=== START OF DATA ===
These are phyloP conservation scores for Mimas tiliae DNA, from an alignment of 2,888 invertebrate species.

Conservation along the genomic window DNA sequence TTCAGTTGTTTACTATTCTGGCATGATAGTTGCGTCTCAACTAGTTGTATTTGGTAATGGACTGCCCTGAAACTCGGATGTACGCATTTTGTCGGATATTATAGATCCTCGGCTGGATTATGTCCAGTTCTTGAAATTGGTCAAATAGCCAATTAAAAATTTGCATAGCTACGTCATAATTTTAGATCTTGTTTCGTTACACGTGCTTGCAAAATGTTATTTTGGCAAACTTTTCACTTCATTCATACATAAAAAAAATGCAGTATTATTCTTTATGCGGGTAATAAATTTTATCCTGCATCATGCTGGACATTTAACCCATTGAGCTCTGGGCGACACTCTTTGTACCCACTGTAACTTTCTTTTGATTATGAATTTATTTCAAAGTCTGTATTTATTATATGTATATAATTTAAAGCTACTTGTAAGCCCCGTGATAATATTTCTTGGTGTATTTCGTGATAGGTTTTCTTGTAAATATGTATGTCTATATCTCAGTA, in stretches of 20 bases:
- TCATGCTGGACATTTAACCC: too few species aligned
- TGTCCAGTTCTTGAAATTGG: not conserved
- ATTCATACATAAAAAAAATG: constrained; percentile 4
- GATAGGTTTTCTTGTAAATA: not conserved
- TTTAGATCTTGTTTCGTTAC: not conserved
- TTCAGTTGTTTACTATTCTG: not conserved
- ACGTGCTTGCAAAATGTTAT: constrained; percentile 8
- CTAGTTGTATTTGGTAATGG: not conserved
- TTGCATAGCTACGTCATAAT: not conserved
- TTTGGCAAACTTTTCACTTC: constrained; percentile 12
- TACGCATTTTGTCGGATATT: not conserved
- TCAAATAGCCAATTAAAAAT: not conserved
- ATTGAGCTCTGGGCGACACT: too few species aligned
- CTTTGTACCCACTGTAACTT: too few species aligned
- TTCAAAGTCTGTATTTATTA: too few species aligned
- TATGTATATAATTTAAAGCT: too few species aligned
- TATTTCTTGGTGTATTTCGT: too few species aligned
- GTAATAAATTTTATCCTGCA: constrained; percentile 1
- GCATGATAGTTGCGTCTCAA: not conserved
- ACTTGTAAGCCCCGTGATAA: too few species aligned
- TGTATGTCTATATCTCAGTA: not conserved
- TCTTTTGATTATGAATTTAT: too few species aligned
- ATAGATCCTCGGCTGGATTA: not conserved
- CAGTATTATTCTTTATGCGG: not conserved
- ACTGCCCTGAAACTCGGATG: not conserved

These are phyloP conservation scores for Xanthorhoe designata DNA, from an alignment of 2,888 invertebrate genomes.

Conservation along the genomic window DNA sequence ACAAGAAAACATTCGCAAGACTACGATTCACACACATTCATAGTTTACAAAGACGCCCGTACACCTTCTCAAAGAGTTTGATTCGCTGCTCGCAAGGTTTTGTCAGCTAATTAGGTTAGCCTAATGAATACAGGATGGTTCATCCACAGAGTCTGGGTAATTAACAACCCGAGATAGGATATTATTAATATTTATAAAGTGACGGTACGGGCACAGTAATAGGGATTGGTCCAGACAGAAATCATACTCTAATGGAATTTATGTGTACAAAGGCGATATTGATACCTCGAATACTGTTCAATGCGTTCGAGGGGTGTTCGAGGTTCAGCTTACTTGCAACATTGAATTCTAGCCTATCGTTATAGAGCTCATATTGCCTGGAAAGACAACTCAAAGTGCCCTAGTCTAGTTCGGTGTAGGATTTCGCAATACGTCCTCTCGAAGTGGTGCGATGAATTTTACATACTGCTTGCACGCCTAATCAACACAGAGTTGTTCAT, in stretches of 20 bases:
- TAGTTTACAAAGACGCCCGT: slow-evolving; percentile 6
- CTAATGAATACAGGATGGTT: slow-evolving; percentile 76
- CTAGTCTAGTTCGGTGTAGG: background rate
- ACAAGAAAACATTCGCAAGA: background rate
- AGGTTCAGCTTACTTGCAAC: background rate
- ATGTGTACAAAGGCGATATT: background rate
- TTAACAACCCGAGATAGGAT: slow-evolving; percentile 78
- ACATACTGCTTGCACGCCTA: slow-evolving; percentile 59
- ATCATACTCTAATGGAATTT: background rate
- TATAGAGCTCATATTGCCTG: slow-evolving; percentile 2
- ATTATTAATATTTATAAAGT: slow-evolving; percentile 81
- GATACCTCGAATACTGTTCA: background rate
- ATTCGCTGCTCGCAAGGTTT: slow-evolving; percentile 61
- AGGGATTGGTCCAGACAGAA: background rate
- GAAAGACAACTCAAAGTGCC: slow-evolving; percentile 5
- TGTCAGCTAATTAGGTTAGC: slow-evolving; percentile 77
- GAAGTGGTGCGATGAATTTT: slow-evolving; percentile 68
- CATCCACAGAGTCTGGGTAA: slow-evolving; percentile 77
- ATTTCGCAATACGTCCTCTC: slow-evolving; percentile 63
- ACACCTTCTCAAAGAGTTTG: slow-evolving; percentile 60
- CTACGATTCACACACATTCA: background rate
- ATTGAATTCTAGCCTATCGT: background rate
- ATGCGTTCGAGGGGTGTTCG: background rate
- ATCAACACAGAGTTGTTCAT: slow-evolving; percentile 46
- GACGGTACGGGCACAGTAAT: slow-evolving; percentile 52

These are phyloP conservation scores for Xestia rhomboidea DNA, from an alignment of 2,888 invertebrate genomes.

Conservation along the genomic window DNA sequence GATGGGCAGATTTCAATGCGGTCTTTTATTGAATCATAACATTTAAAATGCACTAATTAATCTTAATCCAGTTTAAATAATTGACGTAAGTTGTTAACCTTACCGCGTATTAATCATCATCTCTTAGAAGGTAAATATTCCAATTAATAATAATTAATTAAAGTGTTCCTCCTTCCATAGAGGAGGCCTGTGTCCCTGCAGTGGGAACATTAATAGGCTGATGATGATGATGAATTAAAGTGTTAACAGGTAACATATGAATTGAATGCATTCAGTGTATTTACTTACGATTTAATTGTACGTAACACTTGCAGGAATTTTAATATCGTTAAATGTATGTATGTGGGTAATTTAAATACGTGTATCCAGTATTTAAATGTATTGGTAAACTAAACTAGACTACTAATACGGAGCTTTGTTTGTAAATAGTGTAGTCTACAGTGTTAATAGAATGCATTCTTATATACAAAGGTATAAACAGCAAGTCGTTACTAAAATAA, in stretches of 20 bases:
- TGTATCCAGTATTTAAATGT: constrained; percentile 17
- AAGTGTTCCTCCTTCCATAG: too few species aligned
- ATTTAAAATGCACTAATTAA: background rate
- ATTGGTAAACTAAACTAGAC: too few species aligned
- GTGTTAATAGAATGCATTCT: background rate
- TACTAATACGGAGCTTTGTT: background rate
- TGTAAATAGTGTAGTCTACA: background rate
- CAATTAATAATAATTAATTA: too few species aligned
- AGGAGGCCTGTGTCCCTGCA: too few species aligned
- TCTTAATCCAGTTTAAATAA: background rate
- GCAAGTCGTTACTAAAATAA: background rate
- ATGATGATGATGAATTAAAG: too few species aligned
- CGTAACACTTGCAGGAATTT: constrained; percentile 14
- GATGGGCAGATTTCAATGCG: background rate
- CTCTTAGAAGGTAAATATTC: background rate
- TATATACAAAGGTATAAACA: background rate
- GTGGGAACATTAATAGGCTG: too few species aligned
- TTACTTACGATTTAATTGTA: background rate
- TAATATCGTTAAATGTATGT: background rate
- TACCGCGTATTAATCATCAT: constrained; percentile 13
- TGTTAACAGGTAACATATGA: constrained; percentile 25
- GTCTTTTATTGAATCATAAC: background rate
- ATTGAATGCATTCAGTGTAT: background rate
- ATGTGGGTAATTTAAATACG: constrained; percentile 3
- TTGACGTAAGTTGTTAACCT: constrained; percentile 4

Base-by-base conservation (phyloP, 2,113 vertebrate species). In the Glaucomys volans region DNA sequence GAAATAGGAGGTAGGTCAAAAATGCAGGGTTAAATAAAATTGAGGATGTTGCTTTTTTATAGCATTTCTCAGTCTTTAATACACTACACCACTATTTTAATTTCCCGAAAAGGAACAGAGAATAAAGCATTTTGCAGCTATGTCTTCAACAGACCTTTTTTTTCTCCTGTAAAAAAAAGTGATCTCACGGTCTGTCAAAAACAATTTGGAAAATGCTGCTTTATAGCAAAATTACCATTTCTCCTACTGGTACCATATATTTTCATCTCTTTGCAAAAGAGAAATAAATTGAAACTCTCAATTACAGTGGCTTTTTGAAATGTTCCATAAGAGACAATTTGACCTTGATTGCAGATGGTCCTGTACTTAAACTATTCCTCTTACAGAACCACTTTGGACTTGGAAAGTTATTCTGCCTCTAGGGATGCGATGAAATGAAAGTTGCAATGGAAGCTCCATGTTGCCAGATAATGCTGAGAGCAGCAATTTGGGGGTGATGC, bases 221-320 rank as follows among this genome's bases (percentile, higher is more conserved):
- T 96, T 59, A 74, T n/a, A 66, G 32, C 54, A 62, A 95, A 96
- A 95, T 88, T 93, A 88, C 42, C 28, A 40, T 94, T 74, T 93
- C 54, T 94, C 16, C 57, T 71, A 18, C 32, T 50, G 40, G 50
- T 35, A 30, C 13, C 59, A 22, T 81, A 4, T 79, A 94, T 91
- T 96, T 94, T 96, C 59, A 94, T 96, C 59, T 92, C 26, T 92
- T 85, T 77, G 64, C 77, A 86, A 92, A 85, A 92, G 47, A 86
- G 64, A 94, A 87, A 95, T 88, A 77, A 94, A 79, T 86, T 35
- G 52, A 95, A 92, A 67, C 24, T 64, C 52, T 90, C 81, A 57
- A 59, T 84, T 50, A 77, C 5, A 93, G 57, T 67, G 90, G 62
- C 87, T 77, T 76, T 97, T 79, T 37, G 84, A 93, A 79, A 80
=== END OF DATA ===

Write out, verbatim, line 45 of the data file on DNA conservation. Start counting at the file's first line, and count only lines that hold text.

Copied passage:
- TGTCAGCTAATTAGGTTAGC: slow-evolving; percentile 77